Wait, I could... nah. I'm not going to do Cyberpunk 2020, because then I'd spend four hours speaking the kind of truth that annoys a certain section of gamers (usually, the fans of whatever game I'm decrying). So, the list. I want to save some of the rules-light stuff like Cold City, and too much crunch will kill me.
I have an idea:
The Game: True20
The Publisher: Green Ronin
Degree of Familiarity: I've played a singled test game, and the great supplements have already put True20 up into the area of "universal games I'd be happy to use". It's d20 done right.
Books Required: True20, and Mecha vs. Kaiju. I'll explain soon.
The system that would be True20 was initially used for Blue Rose, a wonderful game designed for playing romantic fantasy—more Mercedes Lackey than Robert E. Howard. Though praised, a minority of gamers slammed the game either for the setting being "an unrealistic left-wing utopia". Because all overarching social structures must be nasty unless they're paying the characters to commit genocide, and a culture where all sexualities are accepted and seen as normal are inherently evil. Sometimes, gamers sicken me.
True20 was later released as a generic system. It's a good slimming down of d20 into a light generic system, though I'd go a little further: trim the skill list down a little further, and change critical hits. Unfortunately, True20 runs off the standard idea that a 20 is merely a "threat" and the attack must still hit. I'd go with something more like D&D 4e's critical rules, personally.
The first edition of True20 included the rules and four sample settings: Caliphate Knights, fantasy roleplaying in the golden age of Islam; Lux Æternum, a swashbuckling space opera; Borrowed Time, a modern game of kung-fu and time-bending; and Mecha vs. Kaiju, a game of giant robots beating up Godzilla. The revised edition dumps those settings in favour of incorporating the material from the True20 Companion, including genre-specific systems for modern, horror, fantasy, and SF games, along with role-creation rules. The Companion material is nice, but it doesn't involve giant robots beating up Godzilla.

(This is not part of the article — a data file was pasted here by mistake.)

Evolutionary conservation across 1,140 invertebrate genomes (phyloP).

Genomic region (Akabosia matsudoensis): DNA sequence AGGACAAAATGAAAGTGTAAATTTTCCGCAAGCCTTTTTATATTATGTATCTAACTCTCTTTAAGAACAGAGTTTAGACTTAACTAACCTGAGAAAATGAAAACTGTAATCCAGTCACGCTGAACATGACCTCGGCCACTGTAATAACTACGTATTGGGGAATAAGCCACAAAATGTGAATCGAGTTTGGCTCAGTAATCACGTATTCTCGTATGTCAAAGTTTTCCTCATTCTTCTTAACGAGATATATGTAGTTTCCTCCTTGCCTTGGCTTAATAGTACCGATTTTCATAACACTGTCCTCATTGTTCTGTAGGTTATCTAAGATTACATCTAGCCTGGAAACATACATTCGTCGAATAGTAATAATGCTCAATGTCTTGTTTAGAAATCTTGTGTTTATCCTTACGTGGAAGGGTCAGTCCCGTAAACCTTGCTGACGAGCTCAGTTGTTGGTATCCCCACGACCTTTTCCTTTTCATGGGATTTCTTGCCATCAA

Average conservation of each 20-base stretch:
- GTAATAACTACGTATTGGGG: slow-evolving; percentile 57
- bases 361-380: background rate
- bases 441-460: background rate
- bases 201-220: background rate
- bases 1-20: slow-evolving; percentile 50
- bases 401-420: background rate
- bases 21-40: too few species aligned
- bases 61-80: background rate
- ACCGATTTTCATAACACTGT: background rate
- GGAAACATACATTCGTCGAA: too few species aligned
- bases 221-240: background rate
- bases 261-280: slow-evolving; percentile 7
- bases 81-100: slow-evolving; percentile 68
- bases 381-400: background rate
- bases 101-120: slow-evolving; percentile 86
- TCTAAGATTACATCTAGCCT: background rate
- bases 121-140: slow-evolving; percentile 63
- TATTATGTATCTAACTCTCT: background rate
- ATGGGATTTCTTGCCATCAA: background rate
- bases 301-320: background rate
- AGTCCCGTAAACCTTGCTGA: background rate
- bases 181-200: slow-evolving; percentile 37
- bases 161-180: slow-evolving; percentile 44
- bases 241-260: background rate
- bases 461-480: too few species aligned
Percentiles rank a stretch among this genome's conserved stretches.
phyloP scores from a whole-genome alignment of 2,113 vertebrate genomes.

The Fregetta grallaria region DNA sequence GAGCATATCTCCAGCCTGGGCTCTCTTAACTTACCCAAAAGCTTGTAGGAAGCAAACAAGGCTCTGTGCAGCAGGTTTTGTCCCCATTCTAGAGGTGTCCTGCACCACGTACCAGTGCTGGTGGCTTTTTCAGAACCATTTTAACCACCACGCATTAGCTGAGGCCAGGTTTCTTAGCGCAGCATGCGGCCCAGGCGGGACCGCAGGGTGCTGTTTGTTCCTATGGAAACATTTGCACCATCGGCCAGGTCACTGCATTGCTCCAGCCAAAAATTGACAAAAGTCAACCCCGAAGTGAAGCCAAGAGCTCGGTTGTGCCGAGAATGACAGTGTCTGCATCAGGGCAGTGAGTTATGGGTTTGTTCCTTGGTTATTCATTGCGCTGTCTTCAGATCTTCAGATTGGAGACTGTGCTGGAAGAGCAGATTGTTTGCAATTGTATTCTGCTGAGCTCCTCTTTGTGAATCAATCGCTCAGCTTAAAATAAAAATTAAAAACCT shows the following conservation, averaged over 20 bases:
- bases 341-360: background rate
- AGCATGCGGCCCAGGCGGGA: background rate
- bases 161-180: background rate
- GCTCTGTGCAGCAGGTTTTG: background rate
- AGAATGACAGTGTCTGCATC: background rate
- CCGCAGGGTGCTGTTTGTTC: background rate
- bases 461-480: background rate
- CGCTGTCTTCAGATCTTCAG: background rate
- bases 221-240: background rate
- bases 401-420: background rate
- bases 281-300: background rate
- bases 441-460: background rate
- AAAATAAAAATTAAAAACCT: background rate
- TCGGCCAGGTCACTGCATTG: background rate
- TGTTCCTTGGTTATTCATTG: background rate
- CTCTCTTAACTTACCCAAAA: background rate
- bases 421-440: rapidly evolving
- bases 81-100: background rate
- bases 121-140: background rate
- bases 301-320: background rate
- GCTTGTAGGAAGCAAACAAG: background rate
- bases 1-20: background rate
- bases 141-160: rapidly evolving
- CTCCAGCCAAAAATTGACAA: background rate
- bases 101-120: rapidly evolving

Lux Æternum, Caliphate Nights, and Mecha vs. Kaiju have since been released as fully detailed settings. Given that True20 is a very generic system, I need a setting to play with for this character, and MvK it is. The full campaign setting includes enough rules for a GM to come up with every kind of giant Tokyo-stomping monster he can imagine, while players design and pilot their own mecha. It's kinda Tokyo Storm Warning as an RPG, or like Gundam Zeta with Gojira as a guest star.
Ah, hell. You don't need me to tell you this. The title's all you need. If you've seen a Godzilla film, you know what this is all about already. A giant monster is stomping Tokyo. You have a big robot. Go punch the fucker until it goes back to where it came from, or until there's enough deep-fried calamari to feed Western Europe (assuming someone can fill the Mediterranean with tartar sauce.
Now I have an idea: set the game in Glasgow instead, and play it for laughs. I want to see someone asking Mothra if its mother can sew, and wielding a five-storey bottle of Buckfast. Told you I was knackered.
Concept is the sort of thing that comes out in the wash, but for starters: Flying Officer Anthony Dashwood of the Royal Air Force. Actually a bit of an embarrasment to the RAF; he's a bloody good pilot but has no head for the bigger picture. They've farmed him out on this "staff exchange" with Japan's Mecha Assault Force. It keeps him out of the RAF's hair while making sure he's useful. Tall, sandy brown hair, piercing green eyes and a handlebar moustache that would make Lord Kitchener proud. He acts quite the stuffed-shirt, but all his buffoonery is a show. Whether his opponents are ninjas, or giant atomic monsters he's quite deadly, though the strange powers of the mind displayed by some adepts—and the Shinto spirit-talkers—leave him quite baffled. He'd rather leave that sort of thing to the experts until they can tell him who the blighters are that he needs to shoot, what?